Sea-Fever blog

Ocean Energy Distribution Map from Chile Earthquake Tsunami (via NOAA) by Peter A. Mello
February 27, 2010, 12:12 pm
Filed under: maritime

Ocean Energy Distribution from Chilean Earthquake via NOAA

8.2-foot tsunami wave expected to strike Hilo, Hawaii 11:05 a.m. local time (4:05 p.m. ET) according to the Pacific Tsunami Warning Center. Tsunami advisory extended to Oregon, Washington, parts of Alaska, coastal British Colombia by West Coast Alaska Tsunami Warning Center

Here is the map of the Chilean earthquake and aftershocks from the USGS.


7 Comments so far
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Good research really. The tsunami is quite dangerous for countries in South America and Soth Asia

Comment by Oasis of the Seas

[…] then follows up with the following; This post of NOAA’s Wave Energy Distribution Map (computer modeled) was a very popular Sea-Fever post over the […]

Pingback by Chilean Earthquake Tsunami – Mapped

hey, recent storm at france … what about that? my dad’s ship is following the route from argentina to algeria. has this storm effected his way? m worried..let me know every bit to assure me that he is safe out there

Comment by prax

hi my dad he is sailing towards algeria (atlantic ocean)he left argentina on 22 feb.Is there any chances of finding sea rough in that route because of tsunami(if any)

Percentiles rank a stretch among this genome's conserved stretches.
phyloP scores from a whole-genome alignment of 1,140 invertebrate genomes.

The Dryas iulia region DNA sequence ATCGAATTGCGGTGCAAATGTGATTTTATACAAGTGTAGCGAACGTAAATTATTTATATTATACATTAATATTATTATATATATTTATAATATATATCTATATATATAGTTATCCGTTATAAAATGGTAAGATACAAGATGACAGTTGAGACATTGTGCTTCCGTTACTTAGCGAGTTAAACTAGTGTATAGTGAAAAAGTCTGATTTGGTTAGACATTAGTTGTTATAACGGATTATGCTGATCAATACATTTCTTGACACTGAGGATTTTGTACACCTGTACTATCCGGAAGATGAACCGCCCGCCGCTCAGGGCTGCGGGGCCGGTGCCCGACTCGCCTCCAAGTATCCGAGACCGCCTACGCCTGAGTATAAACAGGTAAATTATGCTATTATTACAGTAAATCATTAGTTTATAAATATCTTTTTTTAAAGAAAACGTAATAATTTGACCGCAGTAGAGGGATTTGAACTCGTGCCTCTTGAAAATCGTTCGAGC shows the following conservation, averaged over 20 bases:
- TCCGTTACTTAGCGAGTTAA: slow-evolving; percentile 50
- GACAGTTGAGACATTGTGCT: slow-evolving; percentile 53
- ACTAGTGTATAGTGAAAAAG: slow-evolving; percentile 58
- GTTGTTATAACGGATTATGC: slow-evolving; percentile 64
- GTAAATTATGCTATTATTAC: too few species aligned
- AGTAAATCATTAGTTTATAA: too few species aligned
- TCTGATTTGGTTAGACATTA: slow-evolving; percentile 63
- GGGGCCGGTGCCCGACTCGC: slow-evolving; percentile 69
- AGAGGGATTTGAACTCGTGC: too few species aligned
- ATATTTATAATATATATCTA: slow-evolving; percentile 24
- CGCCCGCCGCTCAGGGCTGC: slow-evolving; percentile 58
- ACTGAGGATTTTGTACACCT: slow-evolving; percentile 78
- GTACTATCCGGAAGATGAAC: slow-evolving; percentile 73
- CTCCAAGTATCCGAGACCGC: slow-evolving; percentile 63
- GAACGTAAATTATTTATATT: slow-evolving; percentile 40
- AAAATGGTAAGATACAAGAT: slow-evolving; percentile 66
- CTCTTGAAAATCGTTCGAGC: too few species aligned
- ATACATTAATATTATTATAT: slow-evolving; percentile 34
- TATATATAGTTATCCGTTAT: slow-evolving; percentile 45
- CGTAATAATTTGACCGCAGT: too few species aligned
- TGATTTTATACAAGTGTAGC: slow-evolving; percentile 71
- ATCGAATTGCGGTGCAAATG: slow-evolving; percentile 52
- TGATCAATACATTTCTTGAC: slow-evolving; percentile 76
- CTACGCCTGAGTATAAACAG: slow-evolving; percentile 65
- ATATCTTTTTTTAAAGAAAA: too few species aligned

Comment by prax


Comment by Peter A. Mello

hi. my husband is on ship horizon hunter 1st engineer. i believe they left oakland, ca port late wed. 25th. he’d normally be in hawaii by now. do they just stay out in the ocean when such things happen (tsunami)?

Comment by marsha

Although I have never actually experienced a tsunami, my understanding is that the safest place for a ship to be is at sea, offshore. In fact, vessels sometimes might not even realize that a tsunami has passed. Trouble occurs when depths get shallower and the big wave shortens up and begins to break. Here’s a very brief description from the National Maritime Museum in Greenwich, England. A ship in port is more vulnerable but with technology that allows for more advance warning, crew and passengers will most likely be evacuated.

Hope this information is helpful.

Comment by Peter A. Mello

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